Both words mean "beautiful woman", but I guess the reason two words exist is because of some nuance. Am I right ?

4 Answers 4


I see no semantic difference, but 佳人 is an uncommon outdated word. On BCCWJ, there are over 2000 instances of 美人 and only 28 instances of 佳人, most of which are part of certain old book titles (incl. 佳人之奇遇) or idioms (incl. 佳人薄命). If you said 佳人 in casual speech, the listener probably wouldn't even understand it. On the other hand, on 青空文庫検索, there are many instances of 佳人 from novelists of the 19th century. So unless you want to write something stiff mimicking the writing style of old novelists, you should not use 佳人. (BTW there is also 麗人, which is equally rare)


From super daijirin:

び-じん [1][0] 【美人】


〔古くは,男子もさした。「玉のやうなる―,…もらひまして聟にいたします/浮世草子・胸算用 2」〕

(Woman of beautiful appearance. In old times, was used for boys too.)


か-じん [1][0] 【佳人】


(A beautiful woman)


Also note the small differences between the kanji meanings (from jisho.org):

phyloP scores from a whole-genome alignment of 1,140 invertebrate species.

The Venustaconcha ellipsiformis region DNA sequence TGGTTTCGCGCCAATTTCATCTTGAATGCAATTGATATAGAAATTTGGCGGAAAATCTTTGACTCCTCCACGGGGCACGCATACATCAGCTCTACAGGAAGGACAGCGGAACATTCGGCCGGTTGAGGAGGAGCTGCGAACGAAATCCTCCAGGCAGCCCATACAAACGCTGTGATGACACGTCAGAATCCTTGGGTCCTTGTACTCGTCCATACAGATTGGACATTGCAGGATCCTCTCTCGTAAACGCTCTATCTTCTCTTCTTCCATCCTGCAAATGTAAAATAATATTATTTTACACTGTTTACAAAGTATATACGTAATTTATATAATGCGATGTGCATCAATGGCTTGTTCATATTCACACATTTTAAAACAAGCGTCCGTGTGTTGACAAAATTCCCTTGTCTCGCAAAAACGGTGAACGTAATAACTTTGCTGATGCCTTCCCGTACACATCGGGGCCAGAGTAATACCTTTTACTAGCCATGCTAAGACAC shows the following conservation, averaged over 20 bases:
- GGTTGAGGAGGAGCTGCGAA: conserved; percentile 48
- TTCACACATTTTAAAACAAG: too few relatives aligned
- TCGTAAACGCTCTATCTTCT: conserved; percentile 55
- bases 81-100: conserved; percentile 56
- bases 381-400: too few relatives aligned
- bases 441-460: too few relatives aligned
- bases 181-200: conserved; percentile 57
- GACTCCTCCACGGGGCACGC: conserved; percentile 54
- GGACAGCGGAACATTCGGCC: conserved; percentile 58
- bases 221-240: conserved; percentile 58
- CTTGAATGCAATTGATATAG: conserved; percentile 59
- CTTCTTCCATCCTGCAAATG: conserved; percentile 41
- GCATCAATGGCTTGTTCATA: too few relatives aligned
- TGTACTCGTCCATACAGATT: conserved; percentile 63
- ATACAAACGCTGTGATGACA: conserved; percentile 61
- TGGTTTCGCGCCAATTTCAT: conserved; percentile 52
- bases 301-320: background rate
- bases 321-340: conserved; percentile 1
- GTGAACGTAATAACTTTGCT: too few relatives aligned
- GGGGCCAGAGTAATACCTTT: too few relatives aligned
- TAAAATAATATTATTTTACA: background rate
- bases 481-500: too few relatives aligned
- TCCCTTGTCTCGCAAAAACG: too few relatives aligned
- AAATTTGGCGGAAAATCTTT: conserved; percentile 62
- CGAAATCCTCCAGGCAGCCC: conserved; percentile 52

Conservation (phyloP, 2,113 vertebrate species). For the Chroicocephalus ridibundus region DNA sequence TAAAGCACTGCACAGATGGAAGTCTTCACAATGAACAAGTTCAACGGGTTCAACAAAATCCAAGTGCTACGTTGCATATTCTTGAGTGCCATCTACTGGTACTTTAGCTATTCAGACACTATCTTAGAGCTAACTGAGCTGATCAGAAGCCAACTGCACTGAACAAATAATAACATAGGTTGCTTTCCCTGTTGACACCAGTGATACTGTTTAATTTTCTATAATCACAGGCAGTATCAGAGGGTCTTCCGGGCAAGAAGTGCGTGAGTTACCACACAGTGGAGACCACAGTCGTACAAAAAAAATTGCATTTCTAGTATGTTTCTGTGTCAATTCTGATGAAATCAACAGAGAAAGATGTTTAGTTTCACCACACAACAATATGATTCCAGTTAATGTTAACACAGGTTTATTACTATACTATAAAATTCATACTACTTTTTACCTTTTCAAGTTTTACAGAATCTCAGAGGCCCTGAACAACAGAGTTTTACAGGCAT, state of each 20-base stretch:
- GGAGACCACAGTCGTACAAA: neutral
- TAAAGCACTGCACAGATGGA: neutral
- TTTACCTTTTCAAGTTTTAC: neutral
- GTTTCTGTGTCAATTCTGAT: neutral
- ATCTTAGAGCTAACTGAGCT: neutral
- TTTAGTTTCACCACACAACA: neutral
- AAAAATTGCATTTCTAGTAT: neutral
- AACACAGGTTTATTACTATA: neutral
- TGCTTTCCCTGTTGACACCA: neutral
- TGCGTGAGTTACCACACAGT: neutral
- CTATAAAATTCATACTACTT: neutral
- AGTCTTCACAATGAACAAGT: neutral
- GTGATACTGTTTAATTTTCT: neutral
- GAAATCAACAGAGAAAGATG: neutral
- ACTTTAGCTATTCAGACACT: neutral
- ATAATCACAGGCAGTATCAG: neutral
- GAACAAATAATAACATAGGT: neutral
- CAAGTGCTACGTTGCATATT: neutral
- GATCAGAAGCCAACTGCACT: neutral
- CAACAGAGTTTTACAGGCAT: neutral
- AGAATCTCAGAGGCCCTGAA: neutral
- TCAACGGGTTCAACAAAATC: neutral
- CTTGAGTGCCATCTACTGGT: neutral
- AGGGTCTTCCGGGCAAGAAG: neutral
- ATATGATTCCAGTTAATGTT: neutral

美: beauty, beautiful

佳: excellent, beautiful, good, pleasing, skilled


Also note the different contexts that show up when you look for example sentences:

美人: https://ejje.weblio.jp/sentence/content/%E7%BE%8E%E4%BA%BA

佳人: https://ejje.weblio.jp/sentence/content/%E4%BD%B3%E4%BA%BA

By comparing the example sentences, 佳人 seems more poetic and much less common.


Not a native language speaker, but I've seen a phrase in a Chinese historical romance (set in ancient times) that went something like this: meiren (美人) is easy to find, jiaren (佳人) is difficult to seek. Which in this context I interpreted as meiren referring to outer, superficial beauty--i.e. anyone who is very very pretty suffices to be called it. Whereas jiaren requires beauty at a deeper level--i.e. someone who is not beautiful merely in that skin-deep sense.

I think the difference in nuance might be of relevance only in an ancient setting, when language was much more complex, and more laden with subtle and hidden meanings. In modern novels, I've rarely if ever seen jiaren be used; and if it were used, it would probably be used interchangeably with meiren, more or less.

That's my two cents.

  • 2
    In what sense was language (Japanese? Chinese?) more complex in the past?
    – a20
    Commented Oct 14, 2021 at 19:22

According to the dictionary, it seems that 佳人 can only refer to a woman, while 美人 may also refer to a man.

  • 2
    – chocolate
    Commented Oct 3, 2018 at 16:34
  • [決]{●}[し]{●}[て]{●}使わないですか?それとも、使いましたら特別なニュアンスになるのですか? Commented Oct 14, 2021 at 20:50

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